When it comes to determining just how related you are with other people who have taken DNA tests, know that these tests are pretty accurate and can give you clues as to who you may be linked with. Because the amount of DNA we share with family members drastically decreases the more distant they are from your nuclear family, it’s somewhat easy to figure out what kind of relatives you may be.
If you’ve been searching for your biological family, and you have a potential match, the DNA testing company will be able to tell you how related you are based on these averages:
- Parents and full siblings: 50 percent of shared DNA
- Grandparents and half siblings: 25 percent of shared DNA
- Aunts and uncles: 25 percent of shared DNA
- Half siblings: 25 percent of shared DNA
- First cousins: 6.25 percent of shared DNA
- Second cousins: 1.5 percent of shared DNA
What Are The Different Types Of DNA Tests?
There are three different types of DNA tests that you can utilize when it comes to finding your biological family members: Y-DNA, Mitochondrial DNA (mtDNA), and autosomal DNA.
Here’s how these three types differ:
Y-DNA: Only men have Y-DNA, but this form of genetic code can be very helpful at finding family members. Men pass on their Y chromosomes to their male children, and this genetic information (called Y-DNA), is helpful at tracking ancestry through the male line.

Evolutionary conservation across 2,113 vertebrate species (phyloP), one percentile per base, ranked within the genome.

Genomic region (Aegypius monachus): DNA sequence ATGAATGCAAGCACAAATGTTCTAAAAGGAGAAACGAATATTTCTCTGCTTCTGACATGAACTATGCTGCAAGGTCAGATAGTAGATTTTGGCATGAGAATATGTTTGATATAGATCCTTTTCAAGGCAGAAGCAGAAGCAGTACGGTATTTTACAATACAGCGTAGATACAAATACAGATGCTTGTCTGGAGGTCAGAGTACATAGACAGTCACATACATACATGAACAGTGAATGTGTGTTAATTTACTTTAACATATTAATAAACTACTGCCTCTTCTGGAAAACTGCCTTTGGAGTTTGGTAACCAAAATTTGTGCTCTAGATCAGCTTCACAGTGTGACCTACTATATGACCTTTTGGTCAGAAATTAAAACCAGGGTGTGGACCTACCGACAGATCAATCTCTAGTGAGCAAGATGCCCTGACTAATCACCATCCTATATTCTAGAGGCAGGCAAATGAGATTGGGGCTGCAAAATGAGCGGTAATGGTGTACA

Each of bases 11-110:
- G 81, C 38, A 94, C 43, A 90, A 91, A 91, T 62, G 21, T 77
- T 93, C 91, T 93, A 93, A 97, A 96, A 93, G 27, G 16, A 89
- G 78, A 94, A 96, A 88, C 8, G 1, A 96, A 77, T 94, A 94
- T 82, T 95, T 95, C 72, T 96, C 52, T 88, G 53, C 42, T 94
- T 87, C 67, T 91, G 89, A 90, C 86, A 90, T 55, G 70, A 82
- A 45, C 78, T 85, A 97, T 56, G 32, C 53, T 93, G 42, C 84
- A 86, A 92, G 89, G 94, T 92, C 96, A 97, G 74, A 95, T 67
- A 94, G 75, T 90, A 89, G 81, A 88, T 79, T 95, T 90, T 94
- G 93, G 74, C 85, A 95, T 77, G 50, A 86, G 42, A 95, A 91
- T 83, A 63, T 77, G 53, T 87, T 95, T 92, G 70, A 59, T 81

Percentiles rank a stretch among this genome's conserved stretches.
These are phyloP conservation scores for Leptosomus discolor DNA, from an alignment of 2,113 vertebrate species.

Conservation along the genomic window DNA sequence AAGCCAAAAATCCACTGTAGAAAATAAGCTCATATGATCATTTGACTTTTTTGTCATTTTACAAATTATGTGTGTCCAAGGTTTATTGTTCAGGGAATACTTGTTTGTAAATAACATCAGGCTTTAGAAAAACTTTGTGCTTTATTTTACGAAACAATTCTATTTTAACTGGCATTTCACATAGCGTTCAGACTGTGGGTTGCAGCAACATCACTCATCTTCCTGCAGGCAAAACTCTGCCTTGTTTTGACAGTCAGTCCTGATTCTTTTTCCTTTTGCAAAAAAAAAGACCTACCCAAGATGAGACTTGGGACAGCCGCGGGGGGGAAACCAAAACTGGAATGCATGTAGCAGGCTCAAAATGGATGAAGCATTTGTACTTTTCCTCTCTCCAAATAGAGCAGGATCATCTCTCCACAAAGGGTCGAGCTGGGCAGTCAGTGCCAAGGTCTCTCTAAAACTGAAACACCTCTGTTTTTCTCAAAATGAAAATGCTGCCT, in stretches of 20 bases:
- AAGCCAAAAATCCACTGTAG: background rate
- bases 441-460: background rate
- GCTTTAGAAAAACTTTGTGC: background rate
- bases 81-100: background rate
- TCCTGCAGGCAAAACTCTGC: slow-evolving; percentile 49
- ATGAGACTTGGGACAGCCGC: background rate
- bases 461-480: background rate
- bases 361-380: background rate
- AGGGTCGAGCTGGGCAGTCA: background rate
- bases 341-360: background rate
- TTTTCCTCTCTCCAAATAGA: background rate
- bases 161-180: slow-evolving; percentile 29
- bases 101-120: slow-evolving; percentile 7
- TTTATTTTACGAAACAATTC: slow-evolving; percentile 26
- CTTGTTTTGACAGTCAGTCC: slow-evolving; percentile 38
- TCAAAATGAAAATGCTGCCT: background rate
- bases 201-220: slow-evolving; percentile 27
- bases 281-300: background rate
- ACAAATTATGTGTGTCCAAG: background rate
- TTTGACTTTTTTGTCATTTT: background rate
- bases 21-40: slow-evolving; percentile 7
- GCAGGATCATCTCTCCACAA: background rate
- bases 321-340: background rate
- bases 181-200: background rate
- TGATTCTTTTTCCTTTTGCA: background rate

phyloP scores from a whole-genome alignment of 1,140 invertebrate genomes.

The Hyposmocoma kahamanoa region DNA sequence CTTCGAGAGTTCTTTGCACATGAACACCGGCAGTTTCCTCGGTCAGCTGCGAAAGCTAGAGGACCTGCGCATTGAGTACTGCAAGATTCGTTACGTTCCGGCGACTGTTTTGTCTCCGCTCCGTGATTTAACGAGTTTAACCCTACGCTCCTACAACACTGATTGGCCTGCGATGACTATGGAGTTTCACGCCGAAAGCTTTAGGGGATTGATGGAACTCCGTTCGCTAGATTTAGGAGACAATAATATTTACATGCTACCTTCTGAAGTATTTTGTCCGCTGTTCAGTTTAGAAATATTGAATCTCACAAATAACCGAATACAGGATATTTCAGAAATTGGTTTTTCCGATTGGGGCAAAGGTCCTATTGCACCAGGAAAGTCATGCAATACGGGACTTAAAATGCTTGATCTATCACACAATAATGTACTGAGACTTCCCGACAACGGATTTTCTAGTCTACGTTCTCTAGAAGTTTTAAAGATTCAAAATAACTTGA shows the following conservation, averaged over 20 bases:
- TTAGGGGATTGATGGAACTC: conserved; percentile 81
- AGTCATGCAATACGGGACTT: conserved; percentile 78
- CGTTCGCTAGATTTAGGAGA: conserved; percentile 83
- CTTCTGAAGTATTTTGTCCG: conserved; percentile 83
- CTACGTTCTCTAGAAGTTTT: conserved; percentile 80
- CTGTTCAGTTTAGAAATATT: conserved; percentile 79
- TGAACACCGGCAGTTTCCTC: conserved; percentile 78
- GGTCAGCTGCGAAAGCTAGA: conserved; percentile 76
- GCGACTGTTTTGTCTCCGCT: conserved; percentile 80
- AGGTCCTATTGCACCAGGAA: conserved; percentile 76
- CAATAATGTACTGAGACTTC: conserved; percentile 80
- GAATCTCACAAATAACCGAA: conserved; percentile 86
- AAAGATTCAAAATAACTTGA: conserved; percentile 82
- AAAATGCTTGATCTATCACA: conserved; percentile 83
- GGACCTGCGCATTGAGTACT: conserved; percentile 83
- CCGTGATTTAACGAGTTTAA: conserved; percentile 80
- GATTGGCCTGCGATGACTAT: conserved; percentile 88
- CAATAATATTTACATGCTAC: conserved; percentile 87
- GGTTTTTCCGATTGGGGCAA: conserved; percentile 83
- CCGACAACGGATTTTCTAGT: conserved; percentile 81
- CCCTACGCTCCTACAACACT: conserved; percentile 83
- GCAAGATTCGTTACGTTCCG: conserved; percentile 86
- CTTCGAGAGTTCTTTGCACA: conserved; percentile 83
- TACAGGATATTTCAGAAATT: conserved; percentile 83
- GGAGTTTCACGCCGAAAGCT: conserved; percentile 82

That’s because Y chromosomes are largely unchanged when passed from father to son, meaning a son’s Y-DNA is very similar to his father’s, grandfather’s, great-grandfather’s, and so on. For this reason, Y-DNA tests can only be taken by men. This kind of DNA test can be helpful for people who grew up without a father, and want to know more about that specific genetic line.
Mitochondrial DNA (mtDNA): Everyone has mitochondrial DNA, because similar to Y-DNA, it’s passed from mother to child. The biggest difference is that mtDNA goes to children regardless of gender.
With this kind of DNA, the X chromosome is passed along, and mtDNA tests can specifically examine this kind of genetic code. Anyone can take a mtDNA test, and they can be beneficial for adoptees who grew up without a mother to learn more about their maternal line.
Autosomal DNA: While Y-DNA and mtDNA are passed along based on gender, autosomal DNA isn’t sex-based at all. The average human has 23 pairs of chromosomes, with one pair being sex-based.
The remaining 22 pairs are called autosomal DNA, and they impact everything from how you look, to how your body responds to certain environmental factors, to the kinds of health conditions you could be at risk for. Whether you grew up without a mother and/or without a father, people who have gone through adoptions can use this test with great success.